About two years ago, 38-year-old computer programmer Scott Mueller had an unusual problem. The former Appletree.com chief executive’s 6-year-old son, Ken, had become so good at calculus that he was growing bored with math.
“He didn’t want to sit down and do the work,” Mueller recalled.
In order to keep him engaged, Mueller introduced Ken to coding, and soon his son was making 3-D graphics and computer games. Then, Mueller had an epiphany.
“I thought every kid should be doing this,” he said.
“I thought he was crazy,” admitted Nick Marks, UCode’s chief creative officer, whom Mueller brought in later that year, “but after about five minutes I realized he wasn’t.”
Marks, a former video-game designer at Santa Monica’s Activision Publishing Inc. and programming instructor at the Art Institute of California-Los Angeles, had also started teaching his 5-year-old daughter to code but not using such advanced programming languages.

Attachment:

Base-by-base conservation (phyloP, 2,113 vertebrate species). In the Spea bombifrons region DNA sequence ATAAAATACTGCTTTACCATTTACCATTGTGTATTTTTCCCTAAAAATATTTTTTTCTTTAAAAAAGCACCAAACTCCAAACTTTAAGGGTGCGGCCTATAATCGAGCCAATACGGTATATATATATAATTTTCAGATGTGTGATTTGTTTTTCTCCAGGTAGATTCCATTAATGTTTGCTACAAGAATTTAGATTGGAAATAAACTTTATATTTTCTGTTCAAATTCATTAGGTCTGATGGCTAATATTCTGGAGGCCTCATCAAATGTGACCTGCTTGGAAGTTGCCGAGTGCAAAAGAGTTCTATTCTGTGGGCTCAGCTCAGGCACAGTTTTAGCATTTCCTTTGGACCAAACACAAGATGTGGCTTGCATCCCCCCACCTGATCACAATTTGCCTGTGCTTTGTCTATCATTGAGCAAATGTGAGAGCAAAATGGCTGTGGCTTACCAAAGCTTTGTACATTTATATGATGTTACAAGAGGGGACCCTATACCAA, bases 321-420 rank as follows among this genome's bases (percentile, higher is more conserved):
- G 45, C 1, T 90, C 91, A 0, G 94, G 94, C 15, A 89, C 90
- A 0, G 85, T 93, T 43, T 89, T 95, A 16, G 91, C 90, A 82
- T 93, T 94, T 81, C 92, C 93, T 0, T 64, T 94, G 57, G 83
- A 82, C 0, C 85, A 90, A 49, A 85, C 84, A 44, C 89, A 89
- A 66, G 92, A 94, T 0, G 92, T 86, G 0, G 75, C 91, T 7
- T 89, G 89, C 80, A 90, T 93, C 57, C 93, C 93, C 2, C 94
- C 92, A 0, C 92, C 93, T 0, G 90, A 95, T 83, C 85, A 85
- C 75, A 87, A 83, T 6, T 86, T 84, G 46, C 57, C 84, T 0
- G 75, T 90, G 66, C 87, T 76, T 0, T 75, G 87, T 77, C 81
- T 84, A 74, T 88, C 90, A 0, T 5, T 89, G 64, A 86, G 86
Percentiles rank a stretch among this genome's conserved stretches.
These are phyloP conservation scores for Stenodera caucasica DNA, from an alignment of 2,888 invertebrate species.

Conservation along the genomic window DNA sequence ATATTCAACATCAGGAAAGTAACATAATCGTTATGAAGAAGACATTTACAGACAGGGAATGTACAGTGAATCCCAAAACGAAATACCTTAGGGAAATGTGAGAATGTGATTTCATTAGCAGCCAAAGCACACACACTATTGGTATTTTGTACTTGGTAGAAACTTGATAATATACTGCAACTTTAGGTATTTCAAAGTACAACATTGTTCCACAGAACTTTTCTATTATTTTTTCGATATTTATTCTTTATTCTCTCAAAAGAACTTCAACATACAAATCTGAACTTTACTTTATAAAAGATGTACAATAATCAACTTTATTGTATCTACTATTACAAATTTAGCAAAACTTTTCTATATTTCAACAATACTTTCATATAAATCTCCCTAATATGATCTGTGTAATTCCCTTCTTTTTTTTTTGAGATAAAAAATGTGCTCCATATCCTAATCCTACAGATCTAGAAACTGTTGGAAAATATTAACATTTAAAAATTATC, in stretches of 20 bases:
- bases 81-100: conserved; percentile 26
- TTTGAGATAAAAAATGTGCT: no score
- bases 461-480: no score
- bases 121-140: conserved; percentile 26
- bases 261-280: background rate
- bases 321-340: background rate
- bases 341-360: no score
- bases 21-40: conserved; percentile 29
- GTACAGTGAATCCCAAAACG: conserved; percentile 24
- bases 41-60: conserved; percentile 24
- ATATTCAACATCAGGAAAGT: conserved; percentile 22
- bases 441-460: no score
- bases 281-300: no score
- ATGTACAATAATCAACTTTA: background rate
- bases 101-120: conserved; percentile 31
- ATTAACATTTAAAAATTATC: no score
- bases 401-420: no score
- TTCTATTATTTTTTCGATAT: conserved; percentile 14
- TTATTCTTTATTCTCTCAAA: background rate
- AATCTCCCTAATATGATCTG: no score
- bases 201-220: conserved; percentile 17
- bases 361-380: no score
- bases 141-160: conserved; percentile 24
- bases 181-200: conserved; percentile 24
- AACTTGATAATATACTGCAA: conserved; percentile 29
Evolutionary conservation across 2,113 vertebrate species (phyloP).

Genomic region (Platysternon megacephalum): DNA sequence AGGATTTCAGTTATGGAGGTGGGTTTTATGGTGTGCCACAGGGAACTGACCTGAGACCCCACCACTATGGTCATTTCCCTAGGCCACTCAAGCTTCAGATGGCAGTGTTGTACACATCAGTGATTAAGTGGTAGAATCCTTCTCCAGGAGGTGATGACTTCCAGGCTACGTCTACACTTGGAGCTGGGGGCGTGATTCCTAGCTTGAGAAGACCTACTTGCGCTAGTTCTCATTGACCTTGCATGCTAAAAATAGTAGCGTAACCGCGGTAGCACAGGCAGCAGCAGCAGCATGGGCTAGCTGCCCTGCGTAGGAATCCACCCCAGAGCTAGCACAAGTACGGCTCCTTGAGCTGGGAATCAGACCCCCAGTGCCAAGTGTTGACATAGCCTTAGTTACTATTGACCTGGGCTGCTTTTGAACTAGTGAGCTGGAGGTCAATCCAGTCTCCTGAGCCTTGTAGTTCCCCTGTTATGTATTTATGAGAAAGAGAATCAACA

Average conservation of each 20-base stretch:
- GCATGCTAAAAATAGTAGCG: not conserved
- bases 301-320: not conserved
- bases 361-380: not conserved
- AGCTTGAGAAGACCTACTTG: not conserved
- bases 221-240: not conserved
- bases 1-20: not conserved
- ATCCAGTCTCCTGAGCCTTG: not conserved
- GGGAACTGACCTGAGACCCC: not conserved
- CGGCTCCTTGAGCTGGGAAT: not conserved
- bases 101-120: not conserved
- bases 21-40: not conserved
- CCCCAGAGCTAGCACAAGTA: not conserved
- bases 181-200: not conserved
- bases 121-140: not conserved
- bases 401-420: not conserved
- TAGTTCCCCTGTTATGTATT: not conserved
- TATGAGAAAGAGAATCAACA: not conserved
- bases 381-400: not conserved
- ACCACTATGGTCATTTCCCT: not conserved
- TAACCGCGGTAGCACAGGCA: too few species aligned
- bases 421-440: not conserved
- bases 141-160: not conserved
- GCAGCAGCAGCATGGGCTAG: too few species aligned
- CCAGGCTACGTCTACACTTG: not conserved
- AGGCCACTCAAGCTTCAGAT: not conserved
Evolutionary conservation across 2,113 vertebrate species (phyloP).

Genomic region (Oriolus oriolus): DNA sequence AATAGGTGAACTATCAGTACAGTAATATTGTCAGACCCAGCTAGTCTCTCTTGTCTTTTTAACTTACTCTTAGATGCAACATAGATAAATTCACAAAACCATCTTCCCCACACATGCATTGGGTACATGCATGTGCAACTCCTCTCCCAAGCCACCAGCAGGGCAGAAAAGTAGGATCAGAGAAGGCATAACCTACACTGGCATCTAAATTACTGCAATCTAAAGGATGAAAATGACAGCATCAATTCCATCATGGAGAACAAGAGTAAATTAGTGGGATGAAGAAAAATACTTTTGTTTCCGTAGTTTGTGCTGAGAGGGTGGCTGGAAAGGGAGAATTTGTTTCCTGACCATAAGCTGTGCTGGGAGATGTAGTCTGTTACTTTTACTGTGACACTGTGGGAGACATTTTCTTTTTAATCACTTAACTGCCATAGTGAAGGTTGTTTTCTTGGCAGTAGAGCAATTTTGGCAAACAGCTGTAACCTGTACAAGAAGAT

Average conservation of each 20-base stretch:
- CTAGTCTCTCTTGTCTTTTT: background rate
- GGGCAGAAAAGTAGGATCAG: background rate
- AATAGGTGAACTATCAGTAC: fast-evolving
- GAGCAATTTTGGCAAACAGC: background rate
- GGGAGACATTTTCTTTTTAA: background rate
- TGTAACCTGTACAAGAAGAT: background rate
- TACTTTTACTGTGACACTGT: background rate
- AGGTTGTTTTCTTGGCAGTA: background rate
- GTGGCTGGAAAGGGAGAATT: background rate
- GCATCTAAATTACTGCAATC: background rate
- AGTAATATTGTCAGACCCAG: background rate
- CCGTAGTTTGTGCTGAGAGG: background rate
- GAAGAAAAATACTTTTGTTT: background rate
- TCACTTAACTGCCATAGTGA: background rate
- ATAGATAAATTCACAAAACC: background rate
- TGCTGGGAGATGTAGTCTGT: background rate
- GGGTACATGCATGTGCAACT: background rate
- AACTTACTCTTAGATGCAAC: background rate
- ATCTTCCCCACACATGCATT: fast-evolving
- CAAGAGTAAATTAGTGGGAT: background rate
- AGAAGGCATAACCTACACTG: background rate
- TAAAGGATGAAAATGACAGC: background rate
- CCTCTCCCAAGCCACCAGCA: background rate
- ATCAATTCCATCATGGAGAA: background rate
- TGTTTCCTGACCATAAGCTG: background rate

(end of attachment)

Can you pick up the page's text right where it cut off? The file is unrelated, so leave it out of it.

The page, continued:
UCode has since grown to include centers in Torrance and Beverly Hills, which opened last month. The centers have about 350 students total – about one-third of whom are girls, the pair points out. Monthly fees are $200 for two hours of instruction each week (slightly less for an annual subscription).
“Kids are developing these skills that are so lucrative and giving them so many capabilities for the future,” Mueller said. “It’s so empowering for them.”
Mueller hired 36 instructors, most of whom are college students studying computer science or a related field.
UCode has received financial backing from early stage VC firm DFJ Frontier in Los Angeles, though Mueller declined to disclose how much.
The company also contracts with the Manhattan Beach Unified School District to teach coding to students in after-school programs, and Mueller said he wants to expand to Palos Verdes schools soon. UCode also developed an entire after-school enrichment program for Lompoc Unified School District.
“A lot of schools are struggling to teach kids computer science,” Mueller said.
– Omar Shamout